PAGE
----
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Dust to Dust; Hair to Heir

There are quite a few ways to remember someone after they’re gone. A gravestone, a photograph, but what about a lock of hair?

Poe's Hair

Photo: Courtesy, The Lilly Library, Indiana University Bloomington

A lock of Edgar Allan Poe's hair in the collection of the Lilly Library.

Along with first editions and illuminated manuscripts, Indiana University’s Lilly Library is home to the personal effects and ephemera of writers and other cultural figures. Some are surprisingly personal.

Education and Outreach Librarian Rebecca Baumann took me to a room off the side of the main floor and there, on the table, were two clippings of hair. One was large. The other clipping was a bit smaller. That one was tucked into a brooch lying on a bed of cotton.

This was the hair of Edgar Allen Poe, the poet and author of such macabre stories as The Tell-Tale Heart and The Cask of Amontillado.

Where Did This Hair Come From?

Elon Green is the author of “The Strange Afterlife of Edgar Allan Poe’s Hair” published at Atlas Obscura.  Green traces the lock’s journey from Poe’s head.  “The day after he died in 1849,” Green explains, “there was a wake in Baltimore.”

At this wake, a few people had gathered for Poe. The visitors snipped pieces of Poe’s hair. The clippings were to be used as mementoes. It was a way to remember a loved one, at a time when traditional rituals had been proscribed. Green explains:

Prior to the 19th century, people were burying bodies at home, and then thanks to input from doctors and scientists…people decided to start burying bodies outside of town in graveyards, and that became the practice. The problem with that was it sort of upended the mourning ritual for people. One of the reasons they started keeping locks of hair is because at least they could keep something.

A Unique Lock

However, one curl at the Lilly was not obtained at Poe’s funeral. In fact, as far as Green can tell, it’s the only lock of hair he found that was clipped while Poe was still alive. It was a gift for a woman named Sarah Whitman.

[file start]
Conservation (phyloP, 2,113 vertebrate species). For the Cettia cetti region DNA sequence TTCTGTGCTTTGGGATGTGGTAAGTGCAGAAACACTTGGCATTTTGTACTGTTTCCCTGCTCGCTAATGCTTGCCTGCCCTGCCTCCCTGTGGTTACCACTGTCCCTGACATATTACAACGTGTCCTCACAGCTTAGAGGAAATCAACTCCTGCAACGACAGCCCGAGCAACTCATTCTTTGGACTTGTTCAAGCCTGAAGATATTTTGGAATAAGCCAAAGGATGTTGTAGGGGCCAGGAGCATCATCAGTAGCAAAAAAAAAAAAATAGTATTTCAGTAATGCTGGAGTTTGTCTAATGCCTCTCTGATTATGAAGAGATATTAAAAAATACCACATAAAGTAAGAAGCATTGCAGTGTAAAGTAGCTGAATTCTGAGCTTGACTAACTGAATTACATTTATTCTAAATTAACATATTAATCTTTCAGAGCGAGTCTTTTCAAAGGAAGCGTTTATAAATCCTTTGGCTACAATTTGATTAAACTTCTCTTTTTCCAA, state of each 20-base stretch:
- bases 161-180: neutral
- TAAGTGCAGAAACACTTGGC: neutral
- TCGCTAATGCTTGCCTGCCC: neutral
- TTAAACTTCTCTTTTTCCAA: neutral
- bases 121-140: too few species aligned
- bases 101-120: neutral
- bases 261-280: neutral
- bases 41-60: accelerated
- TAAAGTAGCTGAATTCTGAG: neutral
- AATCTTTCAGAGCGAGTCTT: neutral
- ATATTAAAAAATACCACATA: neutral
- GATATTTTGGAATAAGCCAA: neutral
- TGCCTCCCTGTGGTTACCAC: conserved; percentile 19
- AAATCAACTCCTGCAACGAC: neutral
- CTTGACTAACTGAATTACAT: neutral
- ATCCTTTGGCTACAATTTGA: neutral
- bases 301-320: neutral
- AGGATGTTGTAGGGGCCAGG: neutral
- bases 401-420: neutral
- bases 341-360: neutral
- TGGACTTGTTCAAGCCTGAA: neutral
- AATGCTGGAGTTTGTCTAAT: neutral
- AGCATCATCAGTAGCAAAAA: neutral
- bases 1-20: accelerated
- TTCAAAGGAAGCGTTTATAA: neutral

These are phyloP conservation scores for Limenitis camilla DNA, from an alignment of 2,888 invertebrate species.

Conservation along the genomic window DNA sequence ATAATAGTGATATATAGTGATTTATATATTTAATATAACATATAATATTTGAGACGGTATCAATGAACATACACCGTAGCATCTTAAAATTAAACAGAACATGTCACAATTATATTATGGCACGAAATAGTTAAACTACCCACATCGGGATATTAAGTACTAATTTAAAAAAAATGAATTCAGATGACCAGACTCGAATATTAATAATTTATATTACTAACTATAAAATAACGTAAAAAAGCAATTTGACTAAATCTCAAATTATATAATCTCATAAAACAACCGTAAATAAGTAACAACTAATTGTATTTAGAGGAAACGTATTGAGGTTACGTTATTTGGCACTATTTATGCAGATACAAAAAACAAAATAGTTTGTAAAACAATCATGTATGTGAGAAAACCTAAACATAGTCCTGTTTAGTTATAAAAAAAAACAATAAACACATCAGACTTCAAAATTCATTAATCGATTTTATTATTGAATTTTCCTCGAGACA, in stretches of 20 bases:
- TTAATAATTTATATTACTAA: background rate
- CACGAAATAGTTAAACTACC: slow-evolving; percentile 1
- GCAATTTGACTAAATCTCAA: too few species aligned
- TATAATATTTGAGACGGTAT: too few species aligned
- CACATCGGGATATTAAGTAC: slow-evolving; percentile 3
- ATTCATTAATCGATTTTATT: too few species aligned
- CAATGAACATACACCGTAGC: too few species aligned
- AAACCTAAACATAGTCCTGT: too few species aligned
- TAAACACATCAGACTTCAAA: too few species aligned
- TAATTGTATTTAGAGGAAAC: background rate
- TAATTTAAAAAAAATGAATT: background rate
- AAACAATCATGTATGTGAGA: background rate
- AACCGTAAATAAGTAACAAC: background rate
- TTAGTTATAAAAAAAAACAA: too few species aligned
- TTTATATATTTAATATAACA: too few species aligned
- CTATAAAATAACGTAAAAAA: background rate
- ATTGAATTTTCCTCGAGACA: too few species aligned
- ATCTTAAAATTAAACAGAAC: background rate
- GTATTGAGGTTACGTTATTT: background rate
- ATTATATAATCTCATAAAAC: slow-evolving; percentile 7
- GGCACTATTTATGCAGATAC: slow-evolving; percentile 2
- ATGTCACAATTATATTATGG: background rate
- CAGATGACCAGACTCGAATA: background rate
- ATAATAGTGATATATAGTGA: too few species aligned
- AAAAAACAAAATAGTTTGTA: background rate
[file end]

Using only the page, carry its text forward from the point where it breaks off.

Whitman was a fiance of Poe’s. “I’ll actually quote Rebecca [Baumann] because I love her description,” Green shares.  “She describes her as, ‘a sort of 19th-century version fo the modern goth girl, known for wearing black clothes and [a] coffin-shaped charm,’ and she had been briefly engaged to Edgar Allan Poe.”

The marriage never came to fruition. Baumann says the couple split after Whitman received an anonymous note. It stated that Poe was drinking again.

Eventually, the hair passed into the collection of J.K. Lilly Jr and the Lilly Library.

What Can We Learn From The Hair?

Plenty of collections include locks of hair, but there is something fittingly unsettling about encountering Poe’s. “You know, it’s interesting because hair…it doesn’t really have any research value,” Baumann explains.  “It’s not like a letter where you can read Poe’s words that you might not have read before, and you understand him better. I mean, you don’t really learn anything from looking at it, but it is an affective thing. People feel something.”

James Gray

James Gray is a Bloomington native. After graduating from Bloomington High School South, he attended Butler University and received his degree in English Literature and Digital Media Production. While in Indianapolis, James worked at WFYI Public Media and with Know No Stranger, which is a collective of artists that create and perform community projects through live performance, video, illustration, and community event planning. He is excited to have the opportunity to continue his public media career in his hometown.

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